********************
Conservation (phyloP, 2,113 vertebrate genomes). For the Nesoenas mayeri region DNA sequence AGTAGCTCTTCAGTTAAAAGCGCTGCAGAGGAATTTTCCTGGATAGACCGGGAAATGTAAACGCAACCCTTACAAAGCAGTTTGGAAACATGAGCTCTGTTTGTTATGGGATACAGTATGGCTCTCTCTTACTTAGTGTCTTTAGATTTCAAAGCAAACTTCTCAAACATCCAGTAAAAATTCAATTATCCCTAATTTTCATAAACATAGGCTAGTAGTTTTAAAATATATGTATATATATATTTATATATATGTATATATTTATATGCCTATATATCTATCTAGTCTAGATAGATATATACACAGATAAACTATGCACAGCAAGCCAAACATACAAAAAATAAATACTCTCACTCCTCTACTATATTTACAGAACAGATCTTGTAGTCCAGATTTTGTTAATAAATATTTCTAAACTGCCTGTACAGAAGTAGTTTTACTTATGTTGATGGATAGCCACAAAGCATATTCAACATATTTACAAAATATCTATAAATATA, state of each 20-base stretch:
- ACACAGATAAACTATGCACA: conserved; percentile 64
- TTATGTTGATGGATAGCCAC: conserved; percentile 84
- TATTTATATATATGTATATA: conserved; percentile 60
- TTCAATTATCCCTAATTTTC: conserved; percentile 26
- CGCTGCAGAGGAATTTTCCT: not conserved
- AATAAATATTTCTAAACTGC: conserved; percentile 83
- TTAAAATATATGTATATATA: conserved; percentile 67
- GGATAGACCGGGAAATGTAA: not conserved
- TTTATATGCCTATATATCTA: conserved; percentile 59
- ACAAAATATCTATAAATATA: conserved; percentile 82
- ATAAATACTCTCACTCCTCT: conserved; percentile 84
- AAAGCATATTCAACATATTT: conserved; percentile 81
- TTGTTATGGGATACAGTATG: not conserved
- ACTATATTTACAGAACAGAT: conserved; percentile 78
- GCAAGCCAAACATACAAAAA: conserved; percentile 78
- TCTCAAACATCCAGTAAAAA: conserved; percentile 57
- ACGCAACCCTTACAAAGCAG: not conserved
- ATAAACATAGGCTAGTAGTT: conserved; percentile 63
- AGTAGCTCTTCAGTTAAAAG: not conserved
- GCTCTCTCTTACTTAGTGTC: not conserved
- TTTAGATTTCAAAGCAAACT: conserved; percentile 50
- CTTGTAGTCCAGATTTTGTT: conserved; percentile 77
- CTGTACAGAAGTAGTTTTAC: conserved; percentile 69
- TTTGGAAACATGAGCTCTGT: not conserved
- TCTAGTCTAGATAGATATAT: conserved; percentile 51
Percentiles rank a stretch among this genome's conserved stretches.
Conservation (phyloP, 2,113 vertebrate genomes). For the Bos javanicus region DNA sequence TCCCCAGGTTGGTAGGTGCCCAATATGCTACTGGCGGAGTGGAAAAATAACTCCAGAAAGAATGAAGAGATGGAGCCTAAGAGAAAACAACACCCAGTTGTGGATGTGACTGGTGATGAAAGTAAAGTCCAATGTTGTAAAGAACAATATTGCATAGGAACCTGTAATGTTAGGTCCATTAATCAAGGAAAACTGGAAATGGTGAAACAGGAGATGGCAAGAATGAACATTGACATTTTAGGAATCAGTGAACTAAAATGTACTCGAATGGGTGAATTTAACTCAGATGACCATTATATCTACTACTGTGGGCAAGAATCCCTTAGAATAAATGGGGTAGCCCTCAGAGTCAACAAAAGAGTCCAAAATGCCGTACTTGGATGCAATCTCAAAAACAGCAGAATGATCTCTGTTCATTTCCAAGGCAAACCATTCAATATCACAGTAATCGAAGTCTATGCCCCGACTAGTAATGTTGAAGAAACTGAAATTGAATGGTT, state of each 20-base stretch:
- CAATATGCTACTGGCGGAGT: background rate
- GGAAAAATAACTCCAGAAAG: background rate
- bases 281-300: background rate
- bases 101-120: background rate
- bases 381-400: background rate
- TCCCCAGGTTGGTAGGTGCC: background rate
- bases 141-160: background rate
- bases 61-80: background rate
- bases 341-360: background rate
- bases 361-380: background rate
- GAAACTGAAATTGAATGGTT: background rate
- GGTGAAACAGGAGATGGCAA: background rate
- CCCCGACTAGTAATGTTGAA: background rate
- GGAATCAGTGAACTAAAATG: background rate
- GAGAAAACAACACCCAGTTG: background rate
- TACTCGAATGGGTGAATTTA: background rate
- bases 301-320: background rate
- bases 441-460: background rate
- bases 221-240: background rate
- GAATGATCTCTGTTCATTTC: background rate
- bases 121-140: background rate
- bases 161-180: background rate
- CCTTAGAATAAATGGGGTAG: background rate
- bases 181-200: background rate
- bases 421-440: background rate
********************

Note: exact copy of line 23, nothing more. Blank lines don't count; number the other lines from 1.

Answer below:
- CTTGTAGTCCAGATTTTGTT: conserved; percentile 77